February 25th, 2024

Sign language choreography a logistical challenge on CBC comedy ‘One More Time’

By Nicole Thompson, The Canadian Press on January 29, 2024.

DJ (D.J. Demers) (left) and Jen (Elise Bauman) watch Marie (Miranda Millar) (right) with colleague Juan Jaramillo in a scene from "One More Time." THE CANADIAN PRESS/HO-Ian Watson **MANDATORY CREDIT**

TORONTO – What do you get when you combine two lonely singles and three sign language interpreters? The fourth episode of D.J. Demers’ half-hour comedy “One More Time.”

Miscommunication is hardly new ground for comedy, but the CBC/Accessible Media Inc., series about the hard-of-hearing manager of a used sporting goods store aims to pull from the sitcom playbook while subverting tired tropes.

In this case, that involved casting three people who use sign language, and a handful of consultants and interpreters.

“We just wanted to make sure the sign was correct, and we’re leaving it entirely in other people’s hands. We’re watching, but we have no way to know, which is a sort of strange and vulnerable position to be in,” said showrunner Jessie Gabe.

In the episode, Demers’ character, also named D.J., is set up on a date with a non-verbal deaf woman. Despite being hard of hearing, D.J. doesn’t use sign language so he enlists his co-worker Jen (Elise Bauman) to interpret.

As it turns out, the woman D.J. is on a date with doesn’t use the same type of sign language as Jen, so Jen calls in her American Sign Language teacher to translate from ASL to British Sign Language. But his date doesn’t use BSL either – she’s fluent in French Sign Language, or LSF.

Enter a third interpreter and cue a game of broken telephone.

Behind the scenes, even more was going on.

“We had our deaf consultant on set, and she was holding up a camera to the monitor, and someone in England was watching to verify that the British sign was correct…and they were there to also verify the French. But this was a multi-continental experience to get it right,” Gabe said.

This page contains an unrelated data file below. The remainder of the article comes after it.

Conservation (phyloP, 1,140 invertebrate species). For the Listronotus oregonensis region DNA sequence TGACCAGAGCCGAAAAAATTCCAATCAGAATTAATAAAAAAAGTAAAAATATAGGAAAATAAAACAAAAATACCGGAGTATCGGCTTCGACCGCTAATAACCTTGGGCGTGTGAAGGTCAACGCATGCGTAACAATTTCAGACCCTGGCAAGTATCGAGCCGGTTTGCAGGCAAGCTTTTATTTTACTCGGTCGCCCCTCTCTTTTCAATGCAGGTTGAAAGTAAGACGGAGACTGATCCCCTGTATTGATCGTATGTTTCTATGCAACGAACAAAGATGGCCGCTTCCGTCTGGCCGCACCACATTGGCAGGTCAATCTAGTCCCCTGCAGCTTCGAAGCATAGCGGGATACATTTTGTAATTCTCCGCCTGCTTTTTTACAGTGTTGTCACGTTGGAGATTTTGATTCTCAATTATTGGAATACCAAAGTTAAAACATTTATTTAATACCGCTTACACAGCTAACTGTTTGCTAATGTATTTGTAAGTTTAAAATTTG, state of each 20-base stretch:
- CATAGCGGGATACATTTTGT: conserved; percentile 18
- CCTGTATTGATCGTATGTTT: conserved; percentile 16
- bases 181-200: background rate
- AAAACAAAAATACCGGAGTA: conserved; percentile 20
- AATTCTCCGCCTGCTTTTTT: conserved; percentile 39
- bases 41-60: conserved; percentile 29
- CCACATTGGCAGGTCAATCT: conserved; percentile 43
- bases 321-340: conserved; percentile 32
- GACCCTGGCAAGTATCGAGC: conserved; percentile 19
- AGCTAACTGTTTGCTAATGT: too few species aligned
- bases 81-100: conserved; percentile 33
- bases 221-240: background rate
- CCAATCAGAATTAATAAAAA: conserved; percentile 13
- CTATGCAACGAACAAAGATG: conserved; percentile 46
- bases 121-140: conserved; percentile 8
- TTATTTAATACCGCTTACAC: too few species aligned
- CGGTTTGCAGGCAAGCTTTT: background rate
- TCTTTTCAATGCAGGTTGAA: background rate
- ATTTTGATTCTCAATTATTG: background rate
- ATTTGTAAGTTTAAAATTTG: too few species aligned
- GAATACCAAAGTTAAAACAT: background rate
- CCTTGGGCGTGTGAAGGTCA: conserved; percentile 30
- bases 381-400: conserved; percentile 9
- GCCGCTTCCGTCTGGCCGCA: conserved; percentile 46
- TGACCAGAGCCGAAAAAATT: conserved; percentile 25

The idea sprang from a real-life experience Demers had while working for Accessible Media Inc., interviewing an athlete at the Deaflympics with the help of a sign language interpreter. But as it turns out, the athlete used British Sign Language and the interpreter used American Sign Language. They needed a translator for their translator.

“We needed to go from my verbal English to ASL, and then from ASL to BSL. It was just a really funny experience, because we’re filming this interview for TV and there’s just so much dead air between me asking the question and then waiting for it to come back,” Demers said.

But when it came time to dramatize the experience, there was a logistical learning curve, episode director Melanie Orr said. Was it appropriate to cut away mid-sentence? How do you maintain the comedic timing?

They settled on a combination of methods. At first, the camera pans across the characters as they interpret sign language – “‘That ’70s Show’-style,” Demers quips – highlighting the time it takes to get a simple message through the layers of translation.

At another time, the camera is trained on D.J. and Jen as they watch the interpreters translate. One shot features the whole table of date attendees, showing a silent cacophony of sign language when D.J. accidentally insults his date.

Sign language is not a common sight on prime-time TV – let alone three forms of it.

“The fact that we’re showing that there are different sign languages, that premise in itself is kind of showing that it’s not a monolith,” Demers said.

But for Demers, keeping the comedy central was key. He takes a “story first” approach, rather than starting with a moral he hopes to impart.

“I have a deep, deep fear of being unfunny. So for me, I just feel like the second you put ‘message’ first, you’re going to make it harder for yourself to be funny,” he said.

“And then if there is a message, how do you subvert it or how do you, you know, how do you have fun with it?”

The fourth episode of “One More Time” airs Tuesday on CBC, CBC Gem and AMI.

This report by The Canadian Press was first published Jan. 29, 2024.

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